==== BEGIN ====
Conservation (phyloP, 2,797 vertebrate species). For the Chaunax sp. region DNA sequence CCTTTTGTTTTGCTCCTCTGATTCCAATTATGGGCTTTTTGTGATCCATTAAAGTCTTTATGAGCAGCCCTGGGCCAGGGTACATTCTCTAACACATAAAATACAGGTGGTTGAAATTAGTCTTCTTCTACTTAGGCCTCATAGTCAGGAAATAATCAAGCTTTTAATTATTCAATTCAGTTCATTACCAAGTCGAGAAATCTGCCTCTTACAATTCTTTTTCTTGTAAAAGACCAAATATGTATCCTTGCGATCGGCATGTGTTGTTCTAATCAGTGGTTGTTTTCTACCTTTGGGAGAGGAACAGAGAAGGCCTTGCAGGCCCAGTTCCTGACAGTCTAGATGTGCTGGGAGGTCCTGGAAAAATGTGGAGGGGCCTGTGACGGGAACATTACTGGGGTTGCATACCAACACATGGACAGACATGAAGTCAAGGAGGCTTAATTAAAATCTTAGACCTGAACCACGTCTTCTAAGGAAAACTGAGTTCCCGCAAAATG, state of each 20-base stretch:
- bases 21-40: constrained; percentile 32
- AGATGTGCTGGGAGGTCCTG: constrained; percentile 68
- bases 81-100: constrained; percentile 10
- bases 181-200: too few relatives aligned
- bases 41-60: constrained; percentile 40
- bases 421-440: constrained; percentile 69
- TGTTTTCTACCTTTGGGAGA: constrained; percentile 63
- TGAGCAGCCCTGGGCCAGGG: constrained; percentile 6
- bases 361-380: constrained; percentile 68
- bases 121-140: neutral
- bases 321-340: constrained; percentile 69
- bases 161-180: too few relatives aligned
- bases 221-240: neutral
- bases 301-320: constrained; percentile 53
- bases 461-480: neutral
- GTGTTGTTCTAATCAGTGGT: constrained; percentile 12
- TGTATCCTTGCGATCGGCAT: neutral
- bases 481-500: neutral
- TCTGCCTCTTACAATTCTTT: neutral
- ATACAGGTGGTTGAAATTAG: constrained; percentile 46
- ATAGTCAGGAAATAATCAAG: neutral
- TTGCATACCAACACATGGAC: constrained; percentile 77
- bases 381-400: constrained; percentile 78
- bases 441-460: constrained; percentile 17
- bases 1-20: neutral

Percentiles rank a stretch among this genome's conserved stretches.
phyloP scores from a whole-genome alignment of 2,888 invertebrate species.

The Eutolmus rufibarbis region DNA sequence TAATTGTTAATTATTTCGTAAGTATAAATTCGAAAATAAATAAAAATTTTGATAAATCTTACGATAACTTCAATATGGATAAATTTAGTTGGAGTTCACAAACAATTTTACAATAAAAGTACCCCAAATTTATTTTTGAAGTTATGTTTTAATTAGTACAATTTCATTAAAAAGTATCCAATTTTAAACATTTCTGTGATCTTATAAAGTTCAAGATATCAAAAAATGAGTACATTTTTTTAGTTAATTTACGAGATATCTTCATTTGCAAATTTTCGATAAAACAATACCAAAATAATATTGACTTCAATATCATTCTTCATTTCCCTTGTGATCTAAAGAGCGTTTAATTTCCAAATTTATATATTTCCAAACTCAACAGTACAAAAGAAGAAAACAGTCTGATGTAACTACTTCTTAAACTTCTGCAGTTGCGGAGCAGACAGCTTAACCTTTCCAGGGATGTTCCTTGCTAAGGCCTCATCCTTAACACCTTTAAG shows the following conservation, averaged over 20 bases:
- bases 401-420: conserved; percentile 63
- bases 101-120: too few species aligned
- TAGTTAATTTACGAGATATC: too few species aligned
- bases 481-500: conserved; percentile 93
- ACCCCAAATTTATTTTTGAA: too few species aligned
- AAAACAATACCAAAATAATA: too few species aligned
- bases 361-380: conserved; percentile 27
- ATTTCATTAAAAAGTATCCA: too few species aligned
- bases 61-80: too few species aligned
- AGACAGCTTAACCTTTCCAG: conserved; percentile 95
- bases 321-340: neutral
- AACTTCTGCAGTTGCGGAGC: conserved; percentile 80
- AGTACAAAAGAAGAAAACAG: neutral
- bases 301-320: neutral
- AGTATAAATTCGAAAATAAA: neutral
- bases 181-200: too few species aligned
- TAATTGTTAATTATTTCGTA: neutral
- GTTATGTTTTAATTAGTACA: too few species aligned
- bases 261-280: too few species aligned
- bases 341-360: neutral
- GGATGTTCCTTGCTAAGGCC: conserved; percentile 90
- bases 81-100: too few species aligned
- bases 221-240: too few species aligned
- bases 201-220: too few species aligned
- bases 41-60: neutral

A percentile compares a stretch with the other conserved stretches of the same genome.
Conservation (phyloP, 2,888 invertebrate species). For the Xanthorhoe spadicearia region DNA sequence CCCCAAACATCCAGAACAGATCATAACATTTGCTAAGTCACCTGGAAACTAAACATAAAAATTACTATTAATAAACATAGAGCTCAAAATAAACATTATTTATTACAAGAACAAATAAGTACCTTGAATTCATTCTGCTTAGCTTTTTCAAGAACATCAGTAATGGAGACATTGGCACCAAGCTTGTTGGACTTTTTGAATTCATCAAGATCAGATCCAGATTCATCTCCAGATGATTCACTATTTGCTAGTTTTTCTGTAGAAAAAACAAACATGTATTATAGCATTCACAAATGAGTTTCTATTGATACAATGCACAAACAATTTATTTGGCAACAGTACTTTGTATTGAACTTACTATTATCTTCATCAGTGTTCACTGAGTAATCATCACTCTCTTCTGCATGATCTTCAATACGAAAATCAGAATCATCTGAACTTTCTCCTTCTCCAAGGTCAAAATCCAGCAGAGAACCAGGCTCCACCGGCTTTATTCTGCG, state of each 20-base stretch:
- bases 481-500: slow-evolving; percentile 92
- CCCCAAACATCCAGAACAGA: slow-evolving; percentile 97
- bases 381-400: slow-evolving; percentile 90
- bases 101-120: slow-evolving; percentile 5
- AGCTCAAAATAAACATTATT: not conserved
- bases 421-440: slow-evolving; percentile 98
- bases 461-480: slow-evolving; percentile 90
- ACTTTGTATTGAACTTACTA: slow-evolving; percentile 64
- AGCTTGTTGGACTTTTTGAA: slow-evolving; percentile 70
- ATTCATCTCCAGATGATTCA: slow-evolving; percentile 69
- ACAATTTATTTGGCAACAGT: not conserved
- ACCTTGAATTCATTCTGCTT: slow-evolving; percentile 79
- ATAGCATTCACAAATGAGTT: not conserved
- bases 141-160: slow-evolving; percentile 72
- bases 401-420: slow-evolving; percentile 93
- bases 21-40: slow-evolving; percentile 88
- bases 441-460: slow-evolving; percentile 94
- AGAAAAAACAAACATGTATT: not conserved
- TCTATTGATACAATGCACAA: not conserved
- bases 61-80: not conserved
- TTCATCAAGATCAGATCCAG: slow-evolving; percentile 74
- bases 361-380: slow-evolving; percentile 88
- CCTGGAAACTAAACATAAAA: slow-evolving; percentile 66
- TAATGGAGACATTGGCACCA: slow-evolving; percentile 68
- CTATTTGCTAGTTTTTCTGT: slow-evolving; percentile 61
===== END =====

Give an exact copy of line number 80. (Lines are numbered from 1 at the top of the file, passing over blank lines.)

- TAATGGAGACATTGGCACCA: slow-evolving; percentile 68